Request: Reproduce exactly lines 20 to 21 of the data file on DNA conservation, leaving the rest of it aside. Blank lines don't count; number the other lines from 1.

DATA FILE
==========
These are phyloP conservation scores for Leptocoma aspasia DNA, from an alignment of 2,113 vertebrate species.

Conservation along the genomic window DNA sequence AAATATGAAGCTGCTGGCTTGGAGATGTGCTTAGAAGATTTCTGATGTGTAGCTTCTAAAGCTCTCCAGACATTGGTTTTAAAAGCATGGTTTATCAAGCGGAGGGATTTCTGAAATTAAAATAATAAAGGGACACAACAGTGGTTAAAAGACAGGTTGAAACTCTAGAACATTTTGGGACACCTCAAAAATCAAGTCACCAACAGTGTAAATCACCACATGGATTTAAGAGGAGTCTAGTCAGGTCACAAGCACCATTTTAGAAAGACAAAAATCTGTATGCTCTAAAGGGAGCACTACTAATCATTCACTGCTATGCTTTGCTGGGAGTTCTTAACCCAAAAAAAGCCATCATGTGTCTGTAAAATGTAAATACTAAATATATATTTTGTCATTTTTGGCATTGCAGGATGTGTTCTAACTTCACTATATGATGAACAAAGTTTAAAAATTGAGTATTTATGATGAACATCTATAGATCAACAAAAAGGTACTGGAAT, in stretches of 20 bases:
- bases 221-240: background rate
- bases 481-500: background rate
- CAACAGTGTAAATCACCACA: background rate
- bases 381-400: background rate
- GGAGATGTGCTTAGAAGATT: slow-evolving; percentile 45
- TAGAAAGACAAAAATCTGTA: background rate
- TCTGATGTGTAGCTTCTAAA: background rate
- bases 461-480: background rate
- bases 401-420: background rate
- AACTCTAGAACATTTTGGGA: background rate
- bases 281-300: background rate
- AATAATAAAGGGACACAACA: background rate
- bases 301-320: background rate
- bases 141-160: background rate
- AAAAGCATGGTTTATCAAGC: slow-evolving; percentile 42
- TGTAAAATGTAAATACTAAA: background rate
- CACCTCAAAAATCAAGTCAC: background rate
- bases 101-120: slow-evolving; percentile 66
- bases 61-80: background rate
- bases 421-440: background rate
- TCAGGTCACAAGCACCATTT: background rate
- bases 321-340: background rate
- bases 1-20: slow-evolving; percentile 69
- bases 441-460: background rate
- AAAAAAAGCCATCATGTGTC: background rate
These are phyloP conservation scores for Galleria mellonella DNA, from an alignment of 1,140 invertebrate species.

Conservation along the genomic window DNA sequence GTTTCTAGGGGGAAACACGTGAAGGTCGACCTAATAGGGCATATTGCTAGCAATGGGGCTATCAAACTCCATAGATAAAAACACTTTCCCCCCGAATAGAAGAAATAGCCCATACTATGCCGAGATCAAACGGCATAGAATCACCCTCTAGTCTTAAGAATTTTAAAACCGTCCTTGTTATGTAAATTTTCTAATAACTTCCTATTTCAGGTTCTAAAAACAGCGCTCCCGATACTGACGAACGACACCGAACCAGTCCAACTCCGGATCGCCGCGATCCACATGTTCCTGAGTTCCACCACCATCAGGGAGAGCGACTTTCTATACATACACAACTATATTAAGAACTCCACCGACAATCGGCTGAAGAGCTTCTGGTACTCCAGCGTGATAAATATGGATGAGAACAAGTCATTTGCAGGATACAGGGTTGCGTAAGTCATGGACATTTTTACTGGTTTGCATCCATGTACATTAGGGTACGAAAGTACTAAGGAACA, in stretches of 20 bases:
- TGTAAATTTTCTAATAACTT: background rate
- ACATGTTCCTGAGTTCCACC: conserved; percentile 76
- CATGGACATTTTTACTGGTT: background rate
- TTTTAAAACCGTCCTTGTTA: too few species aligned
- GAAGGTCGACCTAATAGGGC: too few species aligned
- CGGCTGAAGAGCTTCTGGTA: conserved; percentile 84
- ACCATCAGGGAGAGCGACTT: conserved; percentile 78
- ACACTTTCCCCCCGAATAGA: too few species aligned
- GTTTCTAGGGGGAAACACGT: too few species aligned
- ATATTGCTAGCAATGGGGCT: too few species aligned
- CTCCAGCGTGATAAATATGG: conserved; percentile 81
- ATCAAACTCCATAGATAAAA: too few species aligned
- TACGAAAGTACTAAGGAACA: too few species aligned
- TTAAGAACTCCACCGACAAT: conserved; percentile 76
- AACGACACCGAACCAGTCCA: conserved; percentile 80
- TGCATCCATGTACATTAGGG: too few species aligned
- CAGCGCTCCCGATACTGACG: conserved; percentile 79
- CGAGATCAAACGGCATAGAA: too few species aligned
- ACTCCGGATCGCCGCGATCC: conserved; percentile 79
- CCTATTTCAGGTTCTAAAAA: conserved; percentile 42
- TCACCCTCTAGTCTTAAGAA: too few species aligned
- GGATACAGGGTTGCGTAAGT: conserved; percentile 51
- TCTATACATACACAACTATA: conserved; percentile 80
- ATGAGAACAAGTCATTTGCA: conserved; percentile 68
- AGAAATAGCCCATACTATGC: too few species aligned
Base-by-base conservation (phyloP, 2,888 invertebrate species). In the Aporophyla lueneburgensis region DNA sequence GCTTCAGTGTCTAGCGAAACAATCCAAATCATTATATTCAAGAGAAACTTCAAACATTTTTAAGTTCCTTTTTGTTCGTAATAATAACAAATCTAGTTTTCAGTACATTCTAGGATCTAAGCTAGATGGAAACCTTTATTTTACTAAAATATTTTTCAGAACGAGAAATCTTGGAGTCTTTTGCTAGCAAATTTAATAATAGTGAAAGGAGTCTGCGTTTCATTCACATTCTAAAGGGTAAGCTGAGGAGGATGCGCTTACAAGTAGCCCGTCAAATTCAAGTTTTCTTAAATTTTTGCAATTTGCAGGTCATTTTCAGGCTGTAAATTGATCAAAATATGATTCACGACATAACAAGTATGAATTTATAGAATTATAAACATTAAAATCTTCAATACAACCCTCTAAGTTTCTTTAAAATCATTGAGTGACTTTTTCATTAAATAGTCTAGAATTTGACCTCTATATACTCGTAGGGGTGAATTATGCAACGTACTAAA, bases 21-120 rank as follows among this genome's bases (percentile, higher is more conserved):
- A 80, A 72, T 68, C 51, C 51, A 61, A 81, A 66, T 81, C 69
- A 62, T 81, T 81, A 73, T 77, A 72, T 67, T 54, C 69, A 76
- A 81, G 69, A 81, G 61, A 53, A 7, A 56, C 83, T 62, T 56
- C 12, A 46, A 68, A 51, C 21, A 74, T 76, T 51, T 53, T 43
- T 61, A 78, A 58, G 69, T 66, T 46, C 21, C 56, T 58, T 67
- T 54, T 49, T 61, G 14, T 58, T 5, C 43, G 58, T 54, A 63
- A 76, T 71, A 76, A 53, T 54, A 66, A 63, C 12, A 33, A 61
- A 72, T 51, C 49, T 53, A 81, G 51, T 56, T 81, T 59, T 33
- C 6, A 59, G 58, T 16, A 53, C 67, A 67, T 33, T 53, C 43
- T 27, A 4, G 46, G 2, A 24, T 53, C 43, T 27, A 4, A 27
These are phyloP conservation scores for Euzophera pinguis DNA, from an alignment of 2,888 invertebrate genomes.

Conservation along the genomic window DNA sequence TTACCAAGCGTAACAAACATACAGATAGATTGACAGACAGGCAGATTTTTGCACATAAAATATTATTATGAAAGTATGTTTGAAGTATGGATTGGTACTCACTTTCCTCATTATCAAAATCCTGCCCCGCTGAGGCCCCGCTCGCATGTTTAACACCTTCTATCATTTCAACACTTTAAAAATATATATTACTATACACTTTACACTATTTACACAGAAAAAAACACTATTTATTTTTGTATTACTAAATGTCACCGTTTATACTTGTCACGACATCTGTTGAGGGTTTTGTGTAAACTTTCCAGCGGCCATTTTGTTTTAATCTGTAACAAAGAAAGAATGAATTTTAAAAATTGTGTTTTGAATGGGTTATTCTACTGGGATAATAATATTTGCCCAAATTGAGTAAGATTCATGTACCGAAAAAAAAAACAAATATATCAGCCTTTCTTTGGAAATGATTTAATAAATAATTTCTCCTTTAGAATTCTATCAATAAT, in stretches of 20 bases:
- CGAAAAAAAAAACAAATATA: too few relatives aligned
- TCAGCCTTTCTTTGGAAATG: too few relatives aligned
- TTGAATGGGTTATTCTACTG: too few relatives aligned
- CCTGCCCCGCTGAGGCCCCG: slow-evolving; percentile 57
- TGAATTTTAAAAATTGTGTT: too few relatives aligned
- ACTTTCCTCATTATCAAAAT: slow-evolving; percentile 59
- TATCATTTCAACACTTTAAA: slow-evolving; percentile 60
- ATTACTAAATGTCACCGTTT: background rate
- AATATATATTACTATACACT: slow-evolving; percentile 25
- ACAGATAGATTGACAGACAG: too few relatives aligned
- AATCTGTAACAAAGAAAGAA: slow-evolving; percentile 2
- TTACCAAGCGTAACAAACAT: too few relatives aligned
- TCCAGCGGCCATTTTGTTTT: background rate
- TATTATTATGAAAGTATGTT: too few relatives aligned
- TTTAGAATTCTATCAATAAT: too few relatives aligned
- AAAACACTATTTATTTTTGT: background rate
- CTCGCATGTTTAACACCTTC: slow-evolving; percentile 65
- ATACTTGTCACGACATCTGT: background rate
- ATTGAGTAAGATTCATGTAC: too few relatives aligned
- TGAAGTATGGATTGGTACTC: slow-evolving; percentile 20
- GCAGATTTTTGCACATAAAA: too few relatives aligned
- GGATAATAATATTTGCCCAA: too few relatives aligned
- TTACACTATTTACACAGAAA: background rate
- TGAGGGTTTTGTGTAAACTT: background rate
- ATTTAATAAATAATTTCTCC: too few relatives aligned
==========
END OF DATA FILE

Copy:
- bases 101-120: slow-evolving; percentile 66
- bases 61-80: background rate